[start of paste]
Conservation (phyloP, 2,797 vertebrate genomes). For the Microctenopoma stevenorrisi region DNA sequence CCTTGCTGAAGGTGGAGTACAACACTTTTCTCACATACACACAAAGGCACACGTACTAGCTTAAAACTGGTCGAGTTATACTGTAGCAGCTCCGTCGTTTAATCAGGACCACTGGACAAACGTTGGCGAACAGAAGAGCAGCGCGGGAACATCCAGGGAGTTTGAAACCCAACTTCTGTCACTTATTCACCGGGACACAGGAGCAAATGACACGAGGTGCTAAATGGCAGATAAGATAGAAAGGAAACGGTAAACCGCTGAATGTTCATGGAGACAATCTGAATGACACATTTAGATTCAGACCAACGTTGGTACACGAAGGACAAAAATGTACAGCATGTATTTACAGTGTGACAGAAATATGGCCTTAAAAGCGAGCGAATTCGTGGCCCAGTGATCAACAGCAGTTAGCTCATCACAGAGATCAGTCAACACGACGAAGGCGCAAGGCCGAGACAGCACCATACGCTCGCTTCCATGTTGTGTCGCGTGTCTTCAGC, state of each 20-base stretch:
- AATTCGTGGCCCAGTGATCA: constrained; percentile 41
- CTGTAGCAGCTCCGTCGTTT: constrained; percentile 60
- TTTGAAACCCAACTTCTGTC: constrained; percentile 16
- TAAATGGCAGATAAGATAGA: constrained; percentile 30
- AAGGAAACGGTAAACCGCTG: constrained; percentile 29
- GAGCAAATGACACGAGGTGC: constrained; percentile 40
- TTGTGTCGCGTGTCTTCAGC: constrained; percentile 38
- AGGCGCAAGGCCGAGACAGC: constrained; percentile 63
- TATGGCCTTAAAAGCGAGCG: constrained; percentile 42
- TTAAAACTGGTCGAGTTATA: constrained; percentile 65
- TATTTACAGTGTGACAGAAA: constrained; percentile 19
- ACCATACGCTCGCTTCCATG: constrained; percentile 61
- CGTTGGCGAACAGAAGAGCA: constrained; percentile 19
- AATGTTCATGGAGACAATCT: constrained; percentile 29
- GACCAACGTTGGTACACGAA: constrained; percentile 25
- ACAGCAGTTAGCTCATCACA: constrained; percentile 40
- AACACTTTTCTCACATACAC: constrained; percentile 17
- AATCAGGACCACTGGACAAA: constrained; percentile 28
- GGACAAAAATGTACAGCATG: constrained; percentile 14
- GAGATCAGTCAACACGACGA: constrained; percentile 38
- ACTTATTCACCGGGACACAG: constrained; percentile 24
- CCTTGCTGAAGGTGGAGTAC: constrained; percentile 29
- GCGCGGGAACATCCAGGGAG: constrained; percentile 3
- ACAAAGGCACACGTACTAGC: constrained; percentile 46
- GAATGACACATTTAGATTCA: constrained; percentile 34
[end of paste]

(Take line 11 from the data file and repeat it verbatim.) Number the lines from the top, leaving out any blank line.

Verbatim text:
- TTAAAACTGGTCGAGTTATA: constrained; percentile 65